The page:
By TPH Intern Vyla Carter
Forty weeks out of the year, Buck Brannaman travels around the United States teaching clinics to help both horses and riders. The documentary Buck, directed by Cindy Meehl, follows the horseman around the country to get an inside view on his clinics and the man behind the method.
This in-depth peek into Brannaman’s life allows equestrians to understand why and how he developed the training method that made him so famous. Brannaman uses a natural horsemanship method, claiming his methods of training do no harm to the horses. He started teaching at small, free clinics until he became better and more well-known. Vivid stories and film clips from his childhood give a better insight into the direction his career took and why he is committed to training in a non-abusive way. He says his childhood, combined with mentoring from Ray Hunt, made him the horse trainer he is today.
Riders from all disciplines attend his four day clinics to receive training, hoping to improving their riding and teaching of horses. The clinics are mainly geared toward the development of unbroke horses. During his clinics, Brannaman teaches riders to be soft and understanding with the horses. Brannaman explains to the audience and riders how using what he feels is excessive force with horses isn’t his approach.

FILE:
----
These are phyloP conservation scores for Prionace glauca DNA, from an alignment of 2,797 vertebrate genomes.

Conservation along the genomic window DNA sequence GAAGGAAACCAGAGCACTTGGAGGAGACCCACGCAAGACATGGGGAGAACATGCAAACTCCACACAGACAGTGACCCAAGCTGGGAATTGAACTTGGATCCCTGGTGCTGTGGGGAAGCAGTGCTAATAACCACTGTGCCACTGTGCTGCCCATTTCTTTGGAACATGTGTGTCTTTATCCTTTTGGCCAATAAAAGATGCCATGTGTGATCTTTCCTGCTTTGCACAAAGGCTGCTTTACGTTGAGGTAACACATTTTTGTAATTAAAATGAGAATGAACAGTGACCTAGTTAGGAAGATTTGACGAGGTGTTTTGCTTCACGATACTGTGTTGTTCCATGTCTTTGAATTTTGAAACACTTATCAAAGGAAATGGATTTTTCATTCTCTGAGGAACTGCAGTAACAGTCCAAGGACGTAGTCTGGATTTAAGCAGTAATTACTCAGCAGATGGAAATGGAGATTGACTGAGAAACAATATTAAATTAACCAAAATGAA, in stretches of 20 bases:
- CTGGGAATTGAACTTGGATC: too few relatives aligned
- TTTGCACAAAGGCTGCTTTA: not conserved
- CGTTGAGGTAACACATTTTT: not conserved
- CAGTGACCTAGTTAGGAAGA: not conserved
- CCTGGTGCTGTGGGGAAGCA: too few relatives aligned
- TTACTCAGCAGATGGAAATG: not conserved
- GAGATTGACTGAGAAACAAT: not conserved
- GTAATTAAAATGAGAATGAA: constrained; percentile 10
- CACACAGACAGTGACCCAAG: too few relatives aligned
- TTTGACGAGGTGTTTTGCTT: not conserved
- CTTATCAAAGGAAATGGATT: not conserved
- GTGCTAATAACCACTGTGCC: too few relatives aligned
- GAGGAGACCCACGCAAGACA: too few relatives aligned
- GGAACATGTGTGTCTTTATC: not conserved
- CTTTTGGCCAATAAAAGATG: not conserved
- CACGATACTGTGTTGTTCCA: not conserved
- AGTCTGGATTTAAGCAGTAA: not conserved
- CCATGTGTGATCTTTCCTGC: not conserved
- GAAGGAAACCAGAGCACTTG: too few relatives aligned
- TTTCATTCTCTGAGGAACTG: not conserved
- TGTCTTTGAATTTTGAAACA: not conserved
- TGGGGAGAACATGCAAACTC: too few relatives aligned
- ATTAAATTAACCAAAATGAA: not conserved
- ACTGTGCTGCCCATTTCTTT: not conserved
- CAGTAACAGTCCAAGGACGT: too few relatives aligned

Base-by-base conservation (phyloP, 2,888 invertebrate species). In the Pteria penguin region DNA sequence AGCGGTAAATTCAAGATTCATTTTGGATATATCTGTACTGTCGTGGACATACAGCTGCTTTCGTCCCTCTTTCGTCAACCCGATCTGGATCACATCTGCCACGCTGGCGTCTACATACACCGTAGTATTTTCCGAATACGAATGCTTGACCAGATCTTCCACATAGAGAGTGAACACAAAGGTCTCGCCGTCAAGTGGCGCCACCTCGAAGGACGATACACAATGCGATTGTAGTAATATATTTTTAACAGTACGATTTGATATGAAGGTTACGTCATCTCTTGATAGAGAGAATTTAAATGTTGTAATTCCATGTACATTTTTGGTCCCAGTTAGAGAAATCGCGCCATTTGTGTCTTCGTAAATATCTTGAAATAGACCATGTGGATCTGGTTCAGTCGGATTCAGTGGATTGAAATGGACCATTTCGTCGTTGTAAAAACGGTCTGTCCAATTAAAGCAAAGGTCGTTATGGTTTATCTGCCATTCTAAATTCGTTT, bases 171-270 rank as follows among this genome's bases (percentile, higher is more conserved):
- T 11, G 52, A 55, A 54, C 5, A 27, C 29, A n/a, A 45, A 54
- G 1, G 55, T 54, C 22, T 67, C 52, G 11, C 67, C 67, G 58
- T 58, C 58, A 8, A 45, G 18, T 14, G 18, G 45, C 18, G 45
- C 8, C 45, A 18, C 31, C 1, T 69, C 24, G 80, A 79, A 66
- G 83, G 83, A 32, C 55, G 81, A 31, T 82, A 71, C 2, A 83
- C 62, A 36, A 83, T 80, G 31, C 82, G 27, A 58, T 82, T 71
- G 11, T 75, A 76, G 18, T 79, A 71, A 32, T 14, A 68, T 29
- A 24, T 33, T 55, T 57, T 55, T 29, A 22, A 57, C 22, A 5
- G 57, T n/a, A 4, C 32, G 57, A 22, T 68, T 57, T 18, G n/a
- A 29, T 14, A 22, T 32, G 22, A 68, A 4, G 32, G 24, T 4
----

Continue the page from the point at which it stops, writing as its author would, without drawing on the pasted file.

Riders and trainers from any discipline are sure to enjoy this documentary, as did I. Buck Brannaman is extremely lovable and brings a great warmth to the film. The movie has something for everyone and would be interesting to equestrians from all disciplines. At one of the clinics shown in the movie, Brannaman said “A feel can have 1000 different definitions.” This reminded me to stay soft with my hands and throughout my body while riding. Buck is entertaining and teaches something to everyone, making it well worth the watch.
Buck can be streamed on Netflix, Sundance Now, Amazon, ITunes, Google Play, and YouTube.